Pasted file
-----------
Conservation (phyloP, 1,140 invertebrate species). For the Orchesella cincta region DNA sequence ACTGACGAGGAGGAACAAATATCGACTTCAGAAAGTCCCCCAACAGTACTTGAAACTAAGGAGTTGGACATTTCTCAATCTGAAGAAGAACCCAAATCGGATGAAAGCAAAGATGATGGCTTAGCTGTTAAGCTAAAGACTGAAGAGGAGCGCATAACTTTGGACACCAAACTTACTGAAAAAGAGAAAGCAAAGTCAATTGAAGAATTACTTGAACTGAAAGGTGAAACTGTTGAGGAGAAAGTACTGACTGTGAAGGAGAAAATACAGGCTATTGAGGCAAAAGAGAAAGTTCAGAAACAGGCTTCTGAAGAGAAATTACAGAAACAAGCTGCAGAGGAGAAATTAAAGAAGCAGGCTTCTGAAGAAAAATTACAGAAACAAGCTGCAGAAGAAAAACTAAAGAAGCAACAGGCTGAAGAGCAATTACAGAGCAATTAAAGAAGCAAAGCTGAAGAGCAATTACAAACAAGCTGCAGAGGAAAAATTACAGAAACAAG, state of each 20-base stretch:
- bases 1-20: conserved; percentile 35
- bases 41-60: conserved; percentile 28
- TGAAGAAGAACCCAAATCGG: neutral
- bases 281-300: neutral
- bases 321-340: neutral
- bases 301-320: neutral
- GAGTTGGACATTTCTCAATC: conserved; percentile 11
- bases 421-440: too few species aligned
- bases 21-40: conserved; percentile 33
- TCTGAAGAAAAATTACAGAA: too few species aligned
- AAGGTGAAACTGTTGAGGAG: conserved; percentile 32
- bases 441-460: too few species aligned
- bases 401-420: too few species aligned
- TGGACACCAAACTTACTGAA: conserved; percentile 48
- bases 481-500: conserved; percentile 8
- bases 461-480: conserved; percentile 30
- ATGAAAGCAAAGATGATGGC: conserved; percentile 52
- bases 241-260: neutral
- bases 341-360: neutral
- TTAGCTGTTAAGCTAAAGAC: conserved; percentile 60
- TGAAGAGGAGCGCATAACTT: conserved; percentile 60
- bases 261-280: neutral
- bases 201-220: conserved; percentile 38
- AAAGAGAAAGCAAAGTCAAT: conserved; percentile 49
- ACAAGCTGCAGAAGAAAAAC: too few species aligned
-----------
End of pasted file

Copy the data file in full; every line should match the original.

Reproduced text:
Conservation (phyloP, 1,140 invertebrate species). For the Orchesella cincta region DNA sequence ACTGACGAGGAGGAACAAATATCGACTTCAGAAAGTCCCCCAACAGTACTTGAAACTAAGGAGTTGGACATTTCTCAATCTGAAGAAGAACCCAAATCGGATGAAAGCAAAGATGATGGCTTAGCTGTTAAGCTAAAGACTGAAGAGGAGCGCATAACTTTGGACACCAAACTTACTGAAAAAGAGAAAGCAAAGTCAATTGAAGAATTACTTGAACTGAAAGGTGAAACTGTTGAGGAGAAAGTACTGACTGTGAAGGAGAAAATACAGGCTATTGAGGCAAAAGAGAAAGTTCAGAAACAGGCTTCTGAAGAGAAATTACAGAAACAAGCTGCAGAGGAGAAATTAAAGAAGCAGGCTTCTGAAGAAAAATTACAGAAACAAGCTGCAGAAGAAAAACTAAAGAAGCAACAGGCTGAAGAGCAATTACAGAGCAATTAAAGAAGCAAAGCTGAAGAGCAATTACAAACAAGCTGCAGAGGAAAAATTACAGAAACAAG, state of each 20-base stretch:
- bases 1-20: conserved; percentile 35
- bases 41-60: conserved; percentile 28
- TGAAGAAGAACCCAAATCGG: neutral
- bases 281-300: neutral
- bases 321-340: neutral
- bases 301-320: neutral
- GAGTTGGACATTTCTCAATC: conserved; percentile 11
- bases 421-440: too few species aligned
- bases 21-40: conserved; percentile 33
- TCTGAAGAAAAATTACAGAA: too few species aligned
- AAGGTGAAACTGTTGAGGAG: conserved; percentile 32
- bases 441-460: too few species aligned
- bases 401-420: too few species aligned
- TGGACACCAAACTTACTGAA: conserved; percentile 48
- bases 481-500: conserved; percentile 8
- bases 461-480: conserved; percentile 30
- ATGAAAGCAAAGATGATGGC: conserved; percentile 52
- bases 241-260: neutral
- bases 341-360: neutral
- TTAGCTGTTAAGCTAAAGAC: conserved; percentile 60
- TGAAGAGGAGCGCATAACTT: conserved; percentile 60
- bases 261-280: neutral
- bases 201-220: conserved; percentile 38
- AAAGAGAAAGCAAAGTCAAT: conserved; percentile 49
- ACAAGCTGCAGAAGAAAAAC: too few species aligned